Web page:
Seize The Oar

Since 2013, Seize The Oar has been championing inclusive rowing in the Pacific Northwest. Seize The Oar creates and supports environments where athletes along the ability spectrum can participate and thrive. Coach Tara Morgan works with para-rowers because she believes in the transformational nature of the sport of rowing — its ability to challenge the body, synergize athletes and heal the spirit. Read our interview with her to learn more about Seize The Oar and rowers Amy and Erin's journey to the Head of the Charles.



How did you get started in rowing? Who encouraged you to pursue it?

By the time I was 13 and of age to try rowing, I was already playing any and all sports - thanks to my sweet Pops who taught me to throw a ball when I was five years old. I was also lucky to live in a small town in East Tennessee that had a big national rowing presence. It was something nearly everyone I knew tried and, being tall, I was encouraged by coaches and friends on the team. I only rowed for two seasons and then moved on to other activities, but I never forgot it. Then, after moving to Seattle I was reconnected with the sport by joining my current racing team, Conibear Rowing Club, one of the oldest women’s teams in the country. I’ve been with Conibear for 10 years and a rowing coach for the last 7+ years.  


If you had to summarize the vision and mission of STO with one turn of phrase or quote, what would it be?

Seize The Oar is: One Catch, One Finish, One Team. Simple as that. “Catch” and “Finish” are technical terms for critical points in the rowing stroke - when we catch the water with the blade and when we finish the stroke. It has to be in perfect synchronicity for the boat to go the fastest and smoothest. I have high expectations of my team - in terms of both character and performance - and require the athletes that come to Seize The Oar be open, be innovative, be inclusive, get your grit on and let’s race!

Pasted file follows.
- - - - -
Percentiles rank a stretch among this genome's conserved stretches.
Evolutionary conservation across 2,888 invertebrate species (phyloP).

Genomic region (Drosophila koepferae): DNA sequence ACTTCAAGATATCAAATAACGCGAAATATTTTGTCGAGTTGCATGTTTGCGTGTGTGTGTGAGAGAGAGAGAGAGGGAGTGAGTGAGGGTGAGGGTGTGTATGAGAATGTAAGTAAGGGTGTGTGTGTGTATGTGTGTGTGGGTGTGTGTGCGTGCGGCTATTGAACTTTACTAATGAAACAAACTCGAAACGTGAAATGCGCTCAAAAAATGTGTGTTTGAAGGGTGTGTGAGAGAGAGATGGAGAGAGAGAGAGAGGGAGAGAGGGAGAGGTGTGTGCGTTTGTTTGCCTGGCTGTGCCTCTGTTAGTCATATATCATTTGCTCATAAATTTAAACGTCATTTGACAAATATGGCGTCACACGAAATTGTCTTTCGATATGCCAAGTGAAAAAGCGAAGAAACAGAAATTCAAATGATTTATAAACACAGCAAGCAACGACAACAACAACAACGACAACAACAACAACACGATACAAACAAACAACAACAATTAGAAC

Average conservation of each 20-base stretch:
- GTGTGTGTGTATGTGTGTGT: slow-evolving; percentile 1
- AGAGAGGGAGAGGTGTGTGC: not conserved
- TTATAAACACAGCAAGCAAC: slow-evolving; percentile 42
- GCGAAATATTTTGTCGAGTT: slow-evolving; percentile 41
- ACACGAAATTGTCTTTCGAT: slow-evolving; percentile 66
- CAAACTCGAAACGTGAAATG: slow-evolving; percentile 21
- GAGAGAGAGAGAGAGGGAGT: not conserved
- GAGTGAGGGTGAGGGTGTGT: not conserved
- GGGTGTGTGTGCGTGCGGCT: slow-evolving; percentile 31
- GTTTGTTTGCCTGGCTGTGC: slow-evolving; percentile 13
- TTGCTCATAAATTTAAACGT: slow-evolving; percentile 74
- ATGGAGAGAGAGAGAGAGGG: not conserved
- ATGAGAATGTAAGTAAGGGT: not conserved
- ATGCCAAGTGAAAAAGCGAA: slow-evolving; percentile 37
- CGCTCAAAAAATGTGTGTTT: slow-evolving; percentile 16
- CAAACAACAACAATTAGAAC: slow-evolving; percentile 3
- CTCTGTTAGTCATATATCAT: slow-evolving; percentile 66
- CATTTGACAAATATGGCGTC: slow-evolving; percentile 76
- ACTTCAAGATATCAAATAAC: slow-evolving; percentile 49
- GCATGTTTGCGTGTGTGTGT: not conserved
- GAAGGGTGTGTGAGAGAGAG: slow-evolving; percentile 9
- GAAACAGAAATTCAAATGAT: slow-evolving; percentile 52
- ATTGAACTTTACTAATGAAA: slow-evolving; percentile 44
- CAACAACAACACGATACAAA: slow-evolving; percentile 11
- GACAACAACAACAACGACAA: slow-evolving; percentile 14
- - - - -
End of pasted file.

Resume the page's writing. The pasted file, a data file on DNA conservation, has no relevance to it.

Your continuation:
How did the concept of adaptive and inclusive rowing (or sports in general) occur to you?

In 2013, an email was forwarded to me from a local athlete and spinal cord injury survivor looking to learn to row. At that point, he had been either ignored or told no by numerous boathouses around the city. I was already a Learn To Row coach, a competitive rower and personal trainer, so I was stoked to see how it would work to adapt this sport I love so much. I’ll be ever grateful to the supervisor Peggy who forwarded the email to me, knowing I’d be game and to that first athlete, Dr. Aaron Bunnell, who connected me to the Veterans Administration and his own hospital, Harborview, where we grew the program. We have grown from one athlete to over a dozen active athletes racing regattas in US and Canada, plus hosting workshops/clinics and outreach programs, in addition to creating educational content to help other programs grow.


What would you recommend to people looking to get involved with sports who may feel discouraged by their ability level? Do you have advice, a mantra or secret password that could aid in surpassing that emotional block?